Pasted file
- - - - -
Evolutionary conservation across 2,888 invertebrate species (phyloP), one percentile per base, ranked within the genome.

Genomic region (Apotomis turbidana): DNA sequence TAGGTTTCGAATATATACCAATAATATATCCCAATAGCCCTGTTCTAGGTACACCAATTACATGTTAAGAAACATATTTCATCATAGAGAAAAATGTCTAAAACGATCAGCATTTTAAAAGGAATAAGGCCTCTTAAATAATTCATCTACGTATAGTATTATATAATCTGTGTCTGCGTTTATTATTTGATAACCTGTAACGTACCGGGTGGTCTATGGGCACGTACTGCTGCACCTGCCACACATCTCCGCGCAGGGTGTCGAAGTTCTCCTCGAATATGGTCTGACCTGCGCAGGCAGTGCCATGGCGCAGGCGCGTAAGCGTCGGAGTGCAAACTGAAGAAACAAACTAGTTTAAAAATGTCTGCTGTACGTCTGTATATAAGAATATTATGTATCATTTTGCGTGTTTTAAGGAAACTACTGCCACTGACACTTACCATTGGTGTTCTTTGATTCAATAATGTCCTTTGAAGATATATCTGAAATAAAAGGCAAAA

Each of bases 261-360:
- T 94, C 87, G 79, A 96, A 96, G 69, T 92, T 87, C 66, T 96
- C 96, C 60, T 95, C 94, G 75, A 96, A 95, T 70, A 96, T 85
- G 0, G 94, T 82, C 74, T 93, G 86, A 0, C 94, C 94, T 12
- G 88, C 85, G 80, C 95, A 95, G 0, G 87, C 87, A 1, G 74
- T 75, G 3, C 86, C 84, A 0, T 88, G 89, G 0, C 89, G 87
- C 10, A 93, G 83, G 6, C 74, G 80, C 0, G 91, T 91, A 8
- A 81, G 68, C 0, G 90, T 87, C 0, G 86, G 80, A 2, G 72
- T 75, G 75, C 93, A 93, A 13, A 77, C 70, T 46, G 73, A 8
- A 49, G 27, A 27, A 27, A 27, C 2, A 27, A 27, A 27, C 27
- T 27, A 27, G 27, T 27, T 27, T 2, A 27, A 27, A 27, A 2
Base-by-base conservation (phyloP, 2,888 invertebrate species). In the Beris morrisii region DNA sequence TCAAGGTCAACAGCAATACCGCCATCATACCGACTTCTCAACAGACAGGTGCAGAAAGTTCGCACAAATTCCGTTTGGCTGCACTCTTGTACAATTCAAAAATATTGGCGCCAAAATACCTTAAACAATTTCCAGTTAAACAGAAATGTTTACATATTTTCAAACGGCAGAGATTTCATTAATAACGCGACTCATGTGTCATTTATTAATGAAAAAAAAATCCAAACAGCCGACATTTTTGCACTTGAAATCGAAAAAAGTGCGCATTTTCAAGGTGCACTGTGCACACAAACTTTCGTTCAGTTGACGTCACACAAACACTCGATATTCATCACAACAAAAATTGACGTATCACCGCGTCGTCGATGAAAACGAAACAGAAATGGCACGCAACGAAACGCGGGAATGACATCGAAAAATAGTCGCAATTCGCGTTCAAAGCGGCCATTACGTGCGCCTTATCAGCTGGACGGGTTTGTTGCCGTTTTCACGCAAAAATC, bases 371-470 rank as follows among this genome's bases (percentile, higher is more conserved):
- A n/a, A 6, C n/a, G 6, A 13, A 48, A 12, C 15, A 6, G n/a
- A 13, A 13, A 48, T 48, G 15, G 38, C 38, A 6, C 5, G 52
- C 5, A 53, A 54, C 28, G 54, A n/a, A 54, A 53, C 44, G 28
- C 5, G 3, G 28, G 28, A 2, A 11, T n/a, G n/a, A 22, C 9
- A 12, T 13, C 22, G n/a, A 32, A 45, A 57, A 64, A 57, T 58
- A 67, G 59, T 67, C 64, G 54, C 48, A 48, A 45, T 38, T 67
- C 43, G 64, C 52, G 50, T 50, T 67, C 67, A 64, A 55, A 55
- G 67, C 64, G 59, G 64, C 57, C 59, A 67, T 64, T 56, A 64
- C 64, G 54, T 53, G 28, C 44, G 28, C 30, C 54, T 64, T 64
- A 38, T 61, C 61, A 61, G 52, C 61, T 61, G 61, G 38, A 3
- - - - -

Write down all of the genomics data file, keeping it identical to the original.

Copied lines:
Evolutionary conservation across 2,888 invertebrate species (phyloP), one percentile per base, ranked within the genome.

Genomic region (Apotomis turbidana): DNA sequence TAGGTTTCGAATATATACCAATAATATATCCCAATAGCCCTGTTCTAGGTACACCAATTACATGTTAAGAAACATATTTCATCATAGAGAAAAATGTCTAAAACGATCAGCATTTTAAAAGGAATAAGGCCTCTTAAATAATTCATCTACGTATAGTATTATATAATCTGTGTCTGCGTTTATTATTTGATAACCTGTAACGTACCGGGTGGTCTATGGGCACGTACTGCTGCACCTGCCACACATCTCCGCGCAGGGTGTCGAAGTTCTCCTCGAATATGGTCTGACCTGCGCAGGCAGTGCCATGGCGCAGGCGCGTAAGCGTCGGAGTGCAAACTGAAGAAACAAACTAGTTTAAAAATGTCTGCTGTACGTCTGTATATAAGAATATTATGTATCATTTTGCGTGTTTTAAGGAAACTACTGCCACTGACACTTACCATTGGTGTTCTTTGATTCAATAATGTCCTTTGAAGATATATCTGAAATAAAAGGCAAAA

Each of bases 261-360:
- T 94, C 87, G 79, A 96, A 96, G 69, T 92, T 87, C 66, T 96
- C 96, C 60, T 95, C 94, G 75, A 96, A 95, T 70, A 96, T 85
- G 0, G 94, T 82, C 74, T 93, G 86, A 0, C 94, C 94, T 12
- G 88, C 85, G 80, C 95, A 95, G 0, G 87, C 87, A 1, G 74
- T 75, G 3, C 86, C 84, A 0, T 88, G 89, G 0, C 89, G 87
- C 10, A 93, G 83, G 6, C 74, G 80, C 0, G 91, T 91, A 8
- A 81, G 68, C 0, G 90, T 87, C 0, G 86, G 80, A 2, G 72
- T 75, G 75, C 93, A 93, A 13, A 77, C 70, T 46, G 73, A 8
- A 49, G 27, A 27, A 27, A 27, C 2, A 27, A 27, A 27, C 27
- T 27, A 27, G 27, T 27, T 27, T 2, A 27, A 27, A 27, A 2
Base-by-base conservation (phyloP, 2,888 invertebrate species). In the Beris morrisii region DNA sequence TCAAGGTCAACAGCAATACCGCCATCATACCGACTTCTCAACAGACAGGTGCAGAAAGTTCGCACAAATTCCGTTTGGCTGCACTCTTGTACAATTCAAAAATATTGGCGCCAAAATACCTTAAACAATTTCCAGTTAAACAGAAATGTTTACATATTTTCAAACGGCAGAGATTTCATTAATAACGCGACTCATGTGTCATTTATTAATGAAAAAAAAATCCAAACAGCCGACATTTTTGCACTTGAAATCGAAAAAAGTGCGCATTTTCAAGGTGCACTGTGCACACAAACTTTCGTTCAGTTGACGTCACACAAACACTCGATATTCATCACAACAAAAATTGACGTATCACCGCGTCGTCGATGAAAACGAAACAGAAATGGCACGCAACGAAACGCGGGAATGACATCGAAAAATAGTCGCAATTCGCGTTCAAAGCGGCCATTACGTGCGCCTTATCAGCTGGACGGGTTTGTTGCCGTTTTCACGCAAAAATC, bases 371-470 rank as follows among this genome's bases (percentile, higher is more conserved):
- A n/a, A 6, C n/a, G 6, A 13, A 48, A 12, C 15, A 6, G n/a
- A 13, A 13, A 48, T 48, G 15, G 38, C 38, A 6, C 5, G 52
- C 5, A 53, A 54, C 28, G 54, A n/a, A 54, A 53, C 44, G 28
- C 5, G 3, G 28, G 28, A 2, A 11, T n/a, G n/a, A 22, C 9
- A 12, T 13, C 22, G n/a, A 32, A 45, A 57, A 64, A 57, T 58
- A 67, G 59, T 67, C 64, G 54, C 48, A 48, A 45, T 38, T 67
- C 43, G 64, C 52, G 50, T 50, T 67, C 67, A 64, A 55, A 55
- G 67, C 64, G 59, G 64, C 57, C 59, A 67, T 64, T 56, A 64
- C 64, G 54, T 53, G 28, C 44, G 28, C 30, C 54, T 64, T 64
- A 38, T 61, C 61, A 61, G 52, C 61, T 61, G 61, G 38, A 3